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HEALTHCARE BOOST

German medics to perform free surgeries to over 400 in Murang'a

Team of 18 doctors from Germany have been conducting the free surgical camp every years for the last three years.

In Summary

• The team of specialists pitched tent at the hospital on July 7 and is expected to conclude the free surgical camp on Friday.

• Hospital's medical superintendent Stephen Ngige said the team has for the last three years conducted the exercise every September.

Maragua Level 4 medical superintendent Stephen Ngige, Governor Mwangi wa Iria and German specialists at the hospital
Maragua Level 4 medical superintendent Stephen Ngige, Governor Mwangi wa Iria and German specialists at the hospital
Image: /Alice Waithera
Maragua Level 4 medical superintendent Stephen Ngige and Governor Mwangi wa Iria
FREE SERVICES: Maragua Level 4 medical superintendent Stephen Ngige and Governor Mwangi wa Iria
Image: Alice Waithera
Murang'a Governor Mwangi wa Iria with residents at Maragua Level 4 Hospital
MEDICAL CAMP: Murang'a Governor Mwangi wa Iria with residents at Maragua Level 4 Hospital
Image: Alice Waithera

More than 200 patients have received free bloodless surgery from a team of 18 German doctors at Maragua Level 4 hospital in Murang'a.

The surgeries are to remove minor tumours from patients. About 400 people will be operated on before the medical camp's closure.

The team of specialists pitched tent at the hospital on July 7 and is expected to conclude the free surgical camp on Friday.

Hospital's medical superintendent Stephen Ngige said the team has for the last three years conducted the exercise every September.

This year, however, the team decided to conduct two camps with the next one expected in September. 

Ngige expressed concerns over an upsurge of patients with tumours in the county, many of which have turned out to be cancerous.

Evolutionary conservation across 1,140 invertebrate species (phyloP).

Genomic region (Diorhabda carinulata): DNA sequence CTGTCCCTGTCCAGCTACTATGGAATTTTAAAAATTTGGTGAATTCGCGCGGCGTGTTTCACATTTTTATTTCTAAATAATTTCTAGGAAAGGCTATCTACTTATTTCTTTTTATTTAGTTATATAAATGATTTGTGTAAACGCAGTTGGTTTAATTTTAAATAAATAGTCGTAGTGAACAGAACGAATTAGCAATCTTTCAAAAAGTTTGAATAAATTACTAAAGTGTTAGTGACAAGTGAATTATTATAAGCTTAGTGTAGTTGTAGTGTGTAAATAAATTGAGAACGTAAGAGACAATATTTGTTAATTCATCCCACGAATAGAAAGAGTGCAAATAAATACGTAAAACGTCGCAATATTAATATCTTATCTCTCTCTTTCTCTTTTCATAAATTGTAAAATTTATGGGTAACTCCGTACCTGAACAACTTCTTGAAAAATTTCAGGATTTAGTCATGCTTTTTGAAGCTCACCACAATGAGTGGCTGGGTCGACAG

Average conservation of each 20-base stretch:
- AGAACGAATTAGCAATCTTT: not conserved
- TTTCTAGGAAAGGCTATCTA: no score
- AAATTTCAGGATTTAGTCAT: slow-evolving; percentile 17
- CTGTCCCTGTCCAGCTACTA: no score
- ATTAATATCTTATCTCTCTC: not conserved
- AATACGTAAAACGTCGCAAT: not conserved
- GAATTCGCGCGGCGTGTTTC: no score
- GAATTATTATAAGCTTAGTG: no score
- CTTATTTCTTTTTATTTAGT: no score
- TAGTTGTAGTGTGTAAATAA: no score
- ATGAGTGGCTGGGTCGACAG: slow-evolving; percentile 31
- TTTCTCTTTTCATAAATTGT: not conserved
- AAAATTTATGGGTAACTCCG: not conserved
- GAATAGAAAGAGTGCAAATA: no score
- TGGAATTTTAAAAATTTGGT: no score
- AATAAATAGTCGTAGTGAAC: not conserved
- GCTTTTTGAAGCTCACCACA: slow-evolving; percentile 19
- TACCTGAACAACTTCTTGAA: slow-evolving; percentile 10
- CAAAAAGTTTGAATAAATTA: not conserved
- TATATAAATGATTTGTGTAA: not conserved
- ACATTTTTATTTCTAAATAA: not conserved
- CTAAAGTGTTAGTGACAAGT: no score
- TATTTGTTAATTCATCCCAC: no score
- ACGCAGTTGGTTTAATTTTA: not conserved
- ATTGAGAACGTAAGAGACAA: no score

He praised the doctors for dedicating their time and making consistent efforts to help residents.

Governor Mwangi wa Iria, who visited the hospital on Tuesday, said many patients suffer in their homes because such treatment is mostly available in private hospitals, which are too expensive.

Wa Iria said his government will seek to deepen the partnership with German universities to make it possible for local medics to undergo training abroad.

 “We will see how we can enter into a memorandum of understanding with the country to leverage their expertise in the health sector,” the governor said.

In the long run, local doctors would be equipped to offer treatment using the same technology and the nurses empowered to support them better during surgery, Wa Iria said.

He said it was commendable that the doctors even sponsor the treatment of serious illnesses abroad and urged those with tumours to visit the hospital.

The governor said his administration has installed more than 10 theatres in health facilities across the country to improve access to quality healthcare.

Ithanga and Kangema hospitals are set to have surgical facilities installed, while Maragua hospital has two theatres.

Murang’a Level 5 hospital has an orthopaedic centre.  The governor said patients suffering from bone disorders do not have to travel to Kijabe Hospital for treatment.

He said this is all in a bid to support the government’s agenda on affordable health services.

edited by O. Owino